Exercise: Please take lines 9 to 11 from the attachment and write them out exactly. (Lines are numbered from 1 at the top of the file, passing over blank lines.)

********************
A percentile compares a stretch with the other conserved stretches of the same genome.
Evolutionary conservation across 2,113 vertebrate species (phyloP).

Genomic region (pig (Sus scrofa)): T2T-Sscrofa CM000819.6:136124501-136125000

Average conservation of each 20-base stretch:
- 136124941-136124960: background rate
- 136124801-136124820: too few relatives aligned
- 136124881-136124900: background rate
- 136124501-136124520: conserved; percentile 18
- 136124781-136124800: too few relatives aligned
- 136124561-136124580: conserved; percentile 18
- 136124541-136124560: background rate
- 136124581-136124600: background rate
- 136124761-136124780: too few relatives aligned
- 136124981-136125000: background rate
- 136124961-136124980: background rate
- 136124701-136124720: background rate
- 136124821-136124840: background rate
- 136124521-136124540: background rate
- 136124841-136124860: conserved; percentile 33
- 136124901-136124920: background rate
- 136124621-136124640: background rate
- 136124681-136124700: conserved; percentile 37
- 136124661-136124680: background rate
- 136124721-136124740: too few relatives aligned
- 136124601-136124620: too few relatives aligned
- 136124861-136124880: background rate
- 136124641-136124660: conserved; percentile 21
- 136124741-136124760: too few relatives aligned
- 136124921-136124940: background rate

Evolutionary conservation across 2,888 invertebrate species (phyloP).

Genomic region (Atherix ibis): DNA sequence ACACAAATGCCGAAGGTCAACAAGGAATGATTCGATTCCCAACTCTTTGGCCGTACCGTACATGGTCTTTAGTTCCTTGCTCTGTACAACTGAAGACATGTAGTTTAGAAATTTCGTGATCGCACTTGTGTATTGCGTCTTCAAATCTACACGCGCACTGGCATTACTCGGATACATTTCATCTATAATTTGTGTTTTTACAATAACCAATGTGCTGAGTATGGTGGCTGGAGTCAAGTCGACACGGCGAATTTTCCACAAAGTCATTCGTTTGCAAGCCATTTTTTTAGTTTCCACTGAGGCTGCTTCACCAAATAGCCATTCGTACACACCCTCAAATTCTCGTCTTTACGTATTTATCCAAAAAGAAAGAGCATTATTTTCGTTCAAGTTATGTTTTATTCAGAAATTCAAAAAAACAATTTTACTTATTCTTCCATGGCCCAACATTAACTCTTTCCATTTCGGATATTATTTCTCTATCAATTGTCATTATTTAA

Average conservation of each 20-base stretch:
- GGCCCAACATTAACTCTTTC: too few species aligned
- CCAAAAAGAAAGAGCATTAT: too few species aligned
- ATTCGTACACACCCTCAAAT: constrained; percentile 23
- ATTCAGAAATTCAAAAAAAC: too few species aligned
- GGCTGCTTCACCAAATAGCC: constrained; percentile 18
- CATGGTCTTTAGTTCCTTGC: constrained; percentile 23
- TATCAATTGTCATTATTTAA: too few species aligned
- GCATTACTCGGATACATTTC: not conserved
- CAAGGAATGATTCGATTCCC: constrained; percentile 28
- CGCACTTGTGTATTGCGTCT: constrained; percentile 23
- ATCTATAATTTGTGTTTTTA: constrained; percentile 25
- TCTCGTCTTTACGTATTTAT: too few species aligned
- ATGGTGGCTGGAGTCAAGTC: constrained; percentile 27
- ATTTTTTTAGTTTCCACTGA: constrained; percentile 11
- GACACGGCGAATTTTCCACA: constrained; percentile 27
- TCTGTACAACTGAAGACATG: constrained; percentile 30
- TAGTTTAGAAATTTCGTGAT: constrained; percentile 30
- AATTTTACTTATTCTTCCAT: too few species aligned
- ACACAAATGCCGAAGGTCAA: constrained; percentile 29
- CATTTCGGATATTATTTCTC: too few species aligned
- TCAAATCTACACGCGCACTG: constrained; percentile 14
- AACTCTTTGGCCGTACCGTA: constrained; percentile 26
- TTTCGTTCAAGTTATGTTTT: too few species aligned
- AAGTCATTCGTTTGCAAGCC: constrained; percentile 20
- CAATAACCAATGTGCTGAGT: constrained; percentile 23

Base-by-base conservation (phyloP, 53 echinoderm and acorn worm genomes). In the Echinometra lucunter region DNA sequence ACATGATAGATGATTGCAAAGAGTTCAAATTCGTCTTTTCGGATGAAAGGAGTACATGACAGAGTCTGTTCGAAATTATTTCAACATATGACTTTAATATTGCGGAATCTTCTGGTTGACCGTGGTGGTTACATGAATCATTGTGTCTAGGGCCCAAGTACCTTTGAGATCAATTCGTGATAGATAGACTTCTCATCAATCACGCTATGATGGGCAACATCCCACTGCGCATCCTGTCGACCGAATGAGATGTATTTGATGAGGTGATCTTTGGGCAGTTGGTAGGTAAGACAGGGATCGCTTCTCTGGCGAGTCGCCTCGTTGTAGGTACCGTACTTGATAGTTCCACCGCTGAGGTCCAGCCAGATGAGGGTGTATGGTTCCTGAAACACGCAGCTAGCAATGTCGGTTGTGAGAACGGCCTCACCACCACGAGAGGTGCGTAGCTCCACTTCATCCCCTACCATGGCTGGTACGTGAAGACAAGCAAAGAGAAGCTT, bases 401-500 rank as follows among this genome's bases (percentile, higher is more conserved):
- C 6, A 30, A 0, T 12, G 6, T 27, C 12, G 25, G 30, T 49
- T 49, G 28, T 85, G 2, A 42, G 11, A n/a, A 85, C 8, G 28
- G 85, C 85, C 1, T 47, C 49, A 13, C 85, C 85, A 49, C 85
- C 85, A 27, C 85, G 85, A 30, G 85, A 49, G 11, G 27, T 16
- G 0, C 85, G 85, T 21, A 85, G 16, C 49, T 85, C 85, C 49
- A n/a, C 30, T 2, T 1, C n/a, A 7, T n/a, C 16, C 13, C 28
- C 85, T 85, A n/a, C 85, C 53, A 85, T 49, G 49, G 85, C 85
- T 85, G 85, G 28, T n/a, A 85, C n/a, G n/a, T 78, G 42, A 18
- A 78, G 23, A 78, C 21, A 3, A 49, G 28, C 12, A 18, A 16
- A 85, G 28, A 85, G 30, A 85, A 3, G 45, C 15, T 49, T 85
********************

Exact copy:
- 136124781-136124800: too few relatives aligned
- 136124561-136124580: conserved; percentile 18
- 136124541-136124560: background rate